How blood group A might be a risk and blood group O be protected from coronavirus (COVID-19) infections
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When according to the numbers of Wikipedia (although they might be disputed) in countries like Chile, Ecuador, Colombia, Simbabwe and Mexico 59 to 85 percent of the people have blood group O and these countries officially publish extremely low COVID-19 cases and death rates per 1 million inhabitants, this may not alone result from insufficient investigations but might suggest a lower susceptibility of blood group O to the disease. The molecular biology of a virus infection pathogenesis determines the genetic target and the human phenotype-determining enzymes decide about the difference between infection and disease. In the case that O-glycosylation plays a key role in the pathogenesis of coronavirus infections, as was discussed already 14 years ago in a SARS-CoV virus infection and is currently again predicted for SARS-CoV-2 or COVID-19, this would involve the formation of hybrid, serologically A-like, O-GalNAcα1-Ser/Thr-R, Tn (“T nouvelle”) antigenic structures; the virus hypothetically hijacks the metabolism of the host's amino sugar N-acetyl-D-galactosamine (GalNAc) by serine-rich peptides. The resulting intermediate, evolutionary/developmental A-like/Tn structure, which is common to all metazoan growth processes and apparently acts as a host-pathogen functional bridge in different, unrelated infectious diseases, would perform the adhesion of the virus to host cells primarily independent of the ABO blood group. However, apart from the fact that susceptibility to an infection and its severity depend on many factors, individuals with blood group A could not respond with either acquired or innate antibodies to the synthesis of A-like hybrid structures due to clonal selection and phenotypic accommodation of plasma proteins; blood group A individuals would become a preferred target for the virus, which utilizes the ACE receptor-mediated, blood group A-phenotype-determining enzyme activity and performs a further (blood group-A-specific) hybrid binding. In fact, a first statistical study suggests that people with blood group A have a significantly higher risk for acquiring COVID-19, whereas people with blood group O have a significantly lower risk for the infection compared with non-O blood groups (Zhao, J. et al., 2020). While these findings await confirmations, blood group O individuals, lacking the blood group-A-determining enzyme, may develop the least molecular contact with the virus and maintain the anti-A/Tn cross-reactive, complement-dependent isoagglutinin activity, which is exerted by the polyreactive, nonimmune immunoglobulin M (IgM), representing the humoral spearhead of innate immunity and a first line of defense.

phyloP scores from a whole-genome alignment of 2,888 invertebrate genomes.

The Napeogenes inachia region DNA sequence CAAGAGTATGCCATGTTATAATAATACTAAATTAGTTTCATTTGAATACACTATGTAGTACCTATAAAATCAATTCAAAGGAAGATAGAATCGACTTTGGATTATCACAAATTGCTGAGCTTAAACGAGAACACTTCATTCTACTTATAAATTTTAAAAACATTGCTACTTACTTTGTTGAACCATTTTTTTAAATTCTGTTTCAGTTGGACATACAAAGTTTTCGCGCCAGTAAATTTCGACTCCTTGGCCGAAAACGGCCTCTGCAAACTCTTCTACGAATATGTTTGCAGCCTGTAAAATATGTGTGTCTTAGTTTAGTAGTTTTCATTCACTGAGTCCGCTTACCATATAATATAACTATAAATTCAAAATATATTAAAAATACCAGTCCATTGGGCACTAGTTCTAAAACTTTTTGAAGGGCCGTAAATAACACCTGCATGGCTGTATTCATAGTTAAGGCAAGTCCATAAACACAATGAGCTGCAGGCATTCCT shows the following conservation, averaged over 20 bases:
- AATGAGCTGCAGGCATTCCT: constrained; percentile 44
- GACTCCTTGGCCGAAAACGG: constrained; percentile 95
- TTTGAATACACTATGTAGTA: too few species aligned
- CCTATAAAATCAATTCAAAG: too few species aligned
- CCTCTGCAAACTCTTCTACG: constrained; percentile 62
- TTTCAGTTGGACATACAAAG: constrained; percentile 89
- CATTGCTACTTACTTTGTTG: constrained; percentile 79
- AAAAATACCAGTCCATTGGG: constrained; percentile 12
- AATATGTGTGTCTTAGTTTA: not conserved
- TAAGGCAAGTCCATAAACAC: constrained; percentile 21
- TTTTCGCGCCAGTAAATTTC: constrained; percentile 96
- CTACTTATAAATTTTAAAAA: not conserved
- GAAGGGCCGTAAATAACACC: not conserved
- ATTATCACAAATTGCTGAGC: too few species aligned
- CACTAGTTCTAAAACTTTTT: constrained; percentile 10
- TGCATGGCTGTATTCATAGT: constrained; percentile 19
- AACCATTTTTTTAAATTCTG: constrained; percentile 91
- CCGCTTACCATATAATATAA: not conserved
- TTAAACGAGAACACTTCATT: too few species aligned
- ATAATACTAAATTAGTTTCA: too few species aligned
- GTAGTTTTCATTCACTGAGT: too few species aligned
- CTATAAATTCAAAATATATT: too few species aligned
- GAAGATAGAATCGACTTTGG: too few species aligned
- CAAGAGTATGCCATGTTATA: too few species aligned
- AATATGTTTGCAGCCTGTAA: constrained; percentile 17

Reference: Zhao, J. et al. Relationship between the ABO Blood Group and the COVID-19 Susceptibility. medRxiv (2020) doi:10.1101/2020.03.11.20031096.